Lined curtains provide light control and privacy while giving you a chance to add a decorative element to your rooms. However, they can be expensive due to construction techniques and the extra fabric involved. Whether you're moving and want to take your lined curtains with you or were given lined curtains that are too long, shortening curtains can be an easy way to furnish your new home. Shortening curtains is an economical way to save money and get just the look you want.
Hang the lined curtains from the hardware in the window where you intend them to hang. Measure the curtains and mark the desired new hem. Take the curtains down.
Remove the existing hems from the curtains and the lining material with a seam ripper or sharp scissors, being careful to not cut the decorative fabric. Remove the side seam holding the lining and fabric together, removing enough of the seam to allow room to fold up the new hems. Press any folds created by removing the hem with a steam iron set to the appropriate setting for the fabric.
Lay the curtain on a flat surface. Measure and mark with tailor's chalk the new hem across the width of the decorative fabric of the panel based on the measurement taken in Step 1.
Cut the excess fabric from the panel and lining, leaving enough to create a double-fold hem in the fabric panel and a 1.8 cm (3/4 inch) double-fold hem in the lining fabric. Curtains that reach the sill typically have a 15 cm (6 inch) hem allowance, creating a 7.5 cm (3 inch) double-fold hem; drapes that reach the floor have a 20 cm (8 inch) hem allowance, creating a 10 cm (4 inch) hem. Linings typically have an 3.7 cm (1 1/2-inch) hem allowance.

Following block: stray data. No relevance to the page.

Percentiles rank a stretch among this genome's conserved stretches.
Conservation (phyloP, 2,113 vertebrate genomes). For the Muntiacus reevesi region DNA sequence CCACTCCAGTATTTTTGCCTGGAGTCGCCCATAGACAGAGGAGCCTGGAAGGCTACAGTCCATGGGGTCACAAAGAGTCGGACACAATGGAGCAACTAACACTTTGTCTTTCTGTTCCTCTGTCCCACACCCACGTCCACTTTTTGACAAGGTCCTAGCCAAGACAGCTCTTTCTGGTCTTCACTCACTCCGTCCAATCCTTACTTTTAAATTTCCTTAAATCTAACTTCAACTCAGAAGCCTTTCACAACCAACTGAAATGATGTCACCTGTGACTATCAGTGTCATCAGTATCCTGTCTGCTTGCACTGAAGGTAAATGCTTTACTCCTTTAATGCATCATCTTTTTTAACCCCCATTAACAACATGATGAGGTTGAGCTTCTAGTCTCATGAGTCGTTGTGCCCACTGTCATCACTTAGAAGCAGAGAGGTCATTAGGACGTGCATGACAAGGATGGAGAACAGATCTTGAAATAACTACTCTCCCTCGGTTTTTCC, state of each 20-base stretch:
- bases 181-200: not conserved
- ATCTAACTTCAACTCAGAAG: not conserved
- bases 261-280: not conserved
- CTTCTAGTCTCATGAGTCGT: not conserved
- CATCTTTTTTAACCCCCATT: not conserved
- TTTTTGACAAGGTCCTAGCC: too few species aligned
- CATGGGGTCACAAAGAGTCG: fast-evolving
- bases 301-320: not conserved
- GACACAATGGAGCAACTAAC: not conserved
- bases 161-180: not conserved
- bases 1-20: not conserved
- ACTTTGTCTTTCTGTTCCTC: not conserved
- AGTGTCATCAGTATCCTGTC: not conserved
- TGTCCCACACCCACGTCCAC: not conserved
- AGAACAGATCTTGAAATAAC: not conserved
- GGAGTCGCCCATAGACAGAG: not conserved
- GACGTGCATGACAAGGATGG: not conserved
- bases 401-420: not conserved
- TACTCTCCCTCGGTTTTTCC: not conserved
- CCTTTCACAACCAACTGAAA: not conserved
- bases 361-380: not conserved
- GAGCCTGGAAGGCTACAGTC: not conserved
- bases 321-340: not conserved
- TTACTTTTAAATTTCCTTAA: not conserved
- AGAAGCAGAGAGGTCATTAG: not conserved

Sew a double-fold hem in the decorative fabric panel and the lining fabric by folding up the full hem allowance and pressing the fold in place. Unfold the hem, refold the raw edge of the fabric up to the fold, press the new fold and then fold again along the original fold line. Press the hems in place.
Stitch the lining fabric to the side hem of the fabric panel, following the method the lining was originally attached, and press. Hang the curtains.
Make note of how the lining fabric is attached at the sides. You'll be reattaching the lining in the same manner when you've completed the hem. Double-folded hems conceal the raw edge of the curtain fabric and provide a substantial hem, which helps curtains hang gracefully. If the curtains did not have double-folded hems to begin with, you may not need to cut any fabric to create shorter curtains by making double-folded hems.